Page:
Years ago, I worked as a language teacher in Turin, in north-west Italy. To supplement my meagre salary, I was part of the claque at the RAI TV studios, where shows were recorded in the afternoons. One day I was spotted by a casting director who asked me to appear in a Christmas commercial for Ferrero Mon Chéri chocolates. I had to play a young man about town in London who invites his girlfriend, a fashion model from Milan, to a party at his flat. She had to pop a chocolate into my mouth; I had to pop one into hers.
I haven't eaten a Mon Chéri since - one per take for 15 takes instils a lifelong aversion to the sweet. Nonetheless, though I didn't realise it at the time, by taking the lead in an ad for a Piedmontese chocolate product, I had also played a bit-part in a much longer story.
Based in nearby Alba, Ferrero is the modern multinational industrial culmination of an artisan tradition that goes way back - as far as the Aztecs, in fact. It was they - the Aztecs, not Ferrero - who first concocted the cocoa drink, and it was the Spanish conquistador Hernán Cortés who brought the cocoa bean back to Spain where, in 1559, the Duke of Savoy Emanuele Filiberto first tasted it. The duke was allowed to take a few cocoa beans home to his capital, Turin, and thanks to the inventiveness of his court cooks, the drink caught on.
By the early 17th century, hot chocolate was being made all over the city, and in 1678 the queen regent, or "madama reale", Giovanna Battista granted a certain Giò Antonio Ari a six-year licence to sell hot chocolate in Turin. Mixed with coffee, milk and sugar, hot chocolate became a popular breakfast drink for bourgeois families. In public establishments it was served piping hot in glasses with a metal base and handle. At the Caffè Florio in the central Via Po, they concentrated a shot of strong coffee, a dose of chocolate and a splash of cream into a single drink and called it bicerin, or "small glass".
A café dedicated to the new creation, Al Bicerin, was opened in Piazza della Consolata in 1763. Its small rectangular salon, replete with boiseries, mirrors and eight tiny marble-topped tables, conjures up a bygone age. Nietszche and Cavour were both habitués and, passing through in 1852, no less than Alexandre Dumas wrote that, "Of the many noteworthy things Turin has to offer, I shall never forget the bicerin, which is served in all the cafés at relatively cheap prices". He was right. From 1850 the price was pegged at 15 cents and only in 1913 was it raised to 20, the extra five entitling drinkers to a bagnato, a biscuit or pastry for dipping purposes.
Solid chocolate began to be produced in the 18th century and dozens of workshops sprang up. In one such shop on Via Roma, today Turin's swankiest shopping street, the proprietor's widow allegedly invented the chocolate Easter egg - in Italy anyway.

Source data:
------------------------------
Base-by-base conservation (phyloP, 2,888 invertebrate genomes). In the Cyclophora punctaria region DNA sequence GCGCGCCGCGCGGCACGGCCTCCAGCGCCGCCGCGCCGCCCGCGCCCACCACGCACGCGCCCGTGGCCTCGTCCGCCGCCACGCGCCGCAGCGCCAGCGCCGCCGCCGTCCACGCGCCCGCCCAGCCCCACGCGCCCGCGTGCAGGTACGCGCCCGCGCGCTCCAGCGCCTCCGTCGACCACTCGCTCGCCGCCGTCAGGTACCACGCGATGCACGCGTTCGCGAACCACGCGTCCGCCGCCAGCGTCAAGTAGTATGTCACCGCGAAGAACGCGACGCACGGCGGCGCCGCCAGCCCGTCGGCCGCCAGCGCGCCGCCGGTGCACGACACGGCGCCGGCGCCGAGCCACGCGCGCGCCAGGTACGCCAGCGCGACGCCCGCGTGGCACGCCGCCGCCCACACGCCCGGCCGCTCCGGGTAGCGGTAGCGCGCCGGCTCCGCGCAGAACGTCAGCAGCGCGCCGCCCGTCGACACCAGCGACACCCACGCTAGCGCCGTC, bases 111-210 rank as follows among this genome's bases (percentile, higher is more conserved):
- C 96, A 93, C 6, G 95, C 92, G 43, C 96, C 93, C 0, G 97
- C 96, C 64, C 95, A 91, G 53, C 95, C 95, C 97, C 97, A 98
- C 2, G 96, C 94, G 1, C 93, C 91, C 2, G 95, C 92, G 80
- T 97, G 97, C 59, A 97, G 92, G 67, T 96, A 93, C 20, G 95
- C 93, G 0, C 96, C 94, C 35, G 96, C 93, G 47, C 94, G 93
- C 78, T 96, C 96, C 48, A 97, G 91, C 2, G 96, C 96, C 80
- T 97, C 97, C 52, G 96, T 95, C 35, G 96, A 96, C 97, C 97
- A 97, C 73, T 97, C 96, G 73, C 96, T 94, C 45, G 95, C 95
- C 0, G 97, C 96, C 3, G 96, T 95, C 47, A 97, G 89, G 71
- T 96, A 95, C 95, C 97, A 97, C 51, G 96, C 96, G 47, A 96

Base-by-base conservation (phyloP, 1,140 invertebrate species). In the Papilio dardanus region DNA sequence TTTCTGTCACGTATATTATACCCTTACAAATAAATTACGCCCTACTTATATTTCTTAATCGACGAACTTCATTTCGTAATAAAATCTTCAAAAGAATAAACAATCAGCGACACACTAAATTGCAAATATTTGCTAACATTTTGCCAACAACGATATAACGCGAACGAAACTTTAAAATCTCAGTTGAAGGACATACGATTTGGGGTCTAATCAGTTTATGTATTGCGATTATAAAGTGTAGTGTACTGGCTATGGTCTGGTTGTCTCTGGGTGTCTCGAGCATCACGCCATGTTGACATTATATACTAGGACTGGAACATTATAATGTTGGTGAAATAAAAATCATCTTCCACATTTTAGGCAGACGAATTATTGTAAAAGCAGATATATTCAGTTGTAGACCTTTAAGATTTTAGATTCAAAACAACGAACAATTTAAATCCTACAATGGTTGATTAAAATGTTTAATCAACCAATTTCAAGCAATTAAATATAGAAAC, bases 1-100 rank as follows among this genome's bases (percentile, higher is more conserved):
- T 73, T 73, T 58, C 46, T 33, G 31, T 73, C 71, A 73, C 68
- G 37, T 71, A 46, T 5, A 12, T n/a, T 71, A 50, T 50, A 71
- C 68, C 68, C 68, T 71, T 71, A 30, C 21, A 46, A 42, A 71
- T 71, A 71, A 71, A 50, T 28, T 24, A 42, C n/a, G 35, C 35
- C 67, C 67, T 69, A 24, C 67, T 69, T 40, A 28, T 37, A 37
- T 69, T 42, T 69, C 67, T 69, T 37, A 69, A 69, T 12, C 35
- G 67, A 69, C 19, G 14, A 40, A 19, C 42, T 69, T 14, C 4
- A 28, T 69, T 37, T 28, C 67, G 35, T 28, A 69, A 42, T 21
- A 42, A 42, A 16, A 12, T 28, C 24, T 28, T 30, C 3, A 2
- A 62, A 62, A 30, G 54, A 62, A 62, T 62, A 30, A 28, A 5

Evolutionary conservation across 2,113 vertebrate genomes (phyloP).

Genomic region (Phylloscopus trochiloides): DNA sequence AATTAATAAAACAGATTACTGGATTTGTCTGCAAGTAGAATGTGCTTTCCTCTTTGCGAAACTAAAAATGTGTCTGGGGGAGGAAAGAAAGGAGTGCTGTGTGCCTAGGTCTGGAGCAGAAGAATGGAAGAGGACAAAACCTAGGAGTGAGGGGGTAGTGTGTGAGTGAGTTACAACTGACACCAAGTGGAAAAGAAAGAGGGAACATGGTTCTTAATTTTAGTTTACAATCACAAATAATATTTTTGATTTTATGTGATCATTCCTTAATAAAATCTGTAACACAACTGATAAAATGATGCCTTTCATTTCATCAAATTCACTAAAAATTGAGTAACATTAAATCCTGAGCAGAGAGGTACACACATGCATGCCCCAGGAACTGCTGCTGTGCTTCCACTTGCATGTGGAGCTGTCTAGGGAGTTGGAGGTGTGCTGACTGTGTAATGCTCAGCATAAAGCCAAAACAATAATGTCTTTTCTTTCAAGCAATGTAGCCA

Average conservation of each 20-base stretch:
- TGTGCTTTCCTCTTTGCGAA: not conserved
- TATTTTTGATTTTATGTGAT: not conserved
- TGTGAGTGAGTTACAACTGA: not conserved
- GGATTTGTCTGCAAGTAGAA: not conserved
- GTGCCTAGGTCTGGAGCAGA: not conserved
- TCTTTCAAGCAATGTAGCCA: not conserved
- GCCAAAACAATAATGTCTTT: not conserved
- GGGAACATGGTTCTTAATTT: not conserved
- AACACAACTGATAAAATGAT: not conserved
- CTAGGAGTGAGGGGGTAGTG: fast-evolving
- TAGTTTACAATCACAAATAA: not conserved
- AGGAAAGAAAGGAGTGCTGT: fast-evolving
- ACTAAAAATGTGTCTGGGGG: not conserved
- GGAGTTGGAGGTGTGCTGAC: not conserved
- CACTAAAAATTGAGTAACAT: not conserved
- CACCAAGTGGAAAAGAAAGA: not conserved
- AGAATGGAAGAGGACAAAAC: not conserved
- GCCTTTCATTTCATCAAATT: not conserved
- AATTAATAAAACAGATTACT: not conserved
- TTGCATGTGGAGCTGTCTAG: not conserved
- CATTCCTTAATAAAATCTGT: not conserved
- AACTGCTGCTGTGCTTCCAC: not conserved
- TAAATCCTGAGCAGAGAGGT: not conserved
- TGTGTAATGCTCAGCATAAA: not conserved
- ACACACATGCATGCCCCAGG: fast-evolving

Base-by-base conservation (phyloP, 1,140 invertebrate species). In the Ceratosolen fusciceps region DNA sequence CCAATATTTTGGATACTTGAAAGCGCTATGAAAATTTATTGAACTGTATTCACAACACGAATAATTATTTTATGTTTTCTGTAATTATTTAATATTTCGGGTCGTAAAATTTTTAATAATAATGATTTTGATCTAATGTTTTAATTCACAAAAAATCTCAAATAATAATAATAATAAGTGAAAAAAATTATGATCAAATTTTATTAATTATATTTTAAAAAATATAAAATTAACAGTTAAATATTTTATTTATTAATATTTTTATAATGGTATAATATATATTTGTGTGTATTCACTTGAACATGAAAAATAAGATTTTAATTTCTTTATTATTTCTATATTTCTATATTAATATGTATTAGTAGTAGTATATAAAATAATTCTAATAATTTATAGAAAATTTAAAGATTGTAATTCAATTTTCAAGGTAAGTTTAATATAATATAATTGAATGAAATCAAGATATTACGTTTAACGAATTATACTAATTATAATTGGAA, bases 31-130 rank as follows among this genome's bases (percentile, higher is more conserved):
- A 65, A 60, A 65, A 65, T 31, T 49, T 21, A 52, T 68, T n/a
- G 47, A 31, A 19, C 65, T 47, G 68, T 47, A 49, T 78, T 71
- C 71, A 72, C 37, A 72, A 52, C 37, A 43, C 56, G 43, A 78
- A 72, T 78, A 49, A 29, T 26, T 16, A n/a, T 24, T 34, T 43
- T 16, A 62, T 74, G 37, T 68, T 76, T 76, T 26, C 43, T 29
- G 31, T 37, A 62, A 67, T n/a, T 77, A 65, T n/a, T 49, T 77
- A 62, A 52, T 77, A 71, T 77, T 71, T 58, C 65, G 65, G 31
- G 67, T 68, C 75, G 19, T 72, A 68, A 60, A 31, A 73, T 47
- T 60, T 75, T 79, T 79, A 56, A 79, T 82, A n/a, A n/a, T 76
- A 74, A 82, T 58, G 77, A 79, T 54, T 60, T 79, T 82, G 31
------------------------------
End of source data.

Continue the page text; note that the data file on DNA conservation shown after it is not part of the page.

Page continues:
By 1750, Turin was producing 340 kilograms of solid chocolate every day, and exporting some of it to Austria, Switzerland, Germany and France. Fifty years later, after buying the patent for the first hydraulic machine to refine cocoa butter, the brainchild of the Turin-born technician Doret, the Caffarel company was capable of turning out 300 kilograms a day. Doret's fame spread, and in 1820 the Bulletin de la Société d'Encouragement pour l'Industrie Nationale in Paris proposed he be given a medal for his "small steam machines for making chocolate". In 1825, using Doret's machinery, Antoine Brutus Menier founded the world's first major chocolate factory in Noisiel-sur-Marne.
In the 19th century the fame of Turin's chocolatiers was such that the Swiss and Belgians were travelling to Italy to learn their craft. One example was François Louis Cailler, who worked in Turin as an apprentice before returning home to Vevey, in 1819, to found the first chocolate factory in Switzerland. In 1875, his heir and son-in-law Daniel Peter exploited the milk flour patented by Henri Nestlé to create milk chocolate. The collaboration subsequently gave rise to Nestlé.
In 1865, Caffarel patented the gianduiotto, a chocolate made from a blend of cocoa powder, milk, vanilla and hazelnuts. It had been developed during the Napoleonic Wars, when the British blockaded the Mediterranean and, short of chocolate beans from the Americas, chocolatier Michele Prochet had eked out the little chocolate left with the best additive available locally - the prized hazelnuts of the Langhe hills south of Turin. The chocolate was launched during that year's carnival, under the name Gianduja, inspired by Gioan d'la douja, the hedonistic Turin Carnival mask.
Today, the gianduiotto continues to be Turin's top seller and the local love affair with chocolate shows no sign of waning. I once took the Scottish food and wine journalist Joanna Blythman on some "field research" around the city. She was surprised to find that, "If every second car in Turin is a Fiat, then every second retail outlet, be it shop, bar or pasticceria, is somehow involved with chocolate."
With such a heavy historic burden to bear, Turinese artisan chocolatiers are now torn between tradition and innovation. Guido Gobino, nicknamed "the gianduiotto king" by food writer Matthew Fort and unanimously regarded by local pundits as the most talented of the new generation, is obsessive in his pursuit of chocolate heaven. "Each chocolate presents a different problem," he says, "because the balance of the end product has to be exactly right." The search goes on.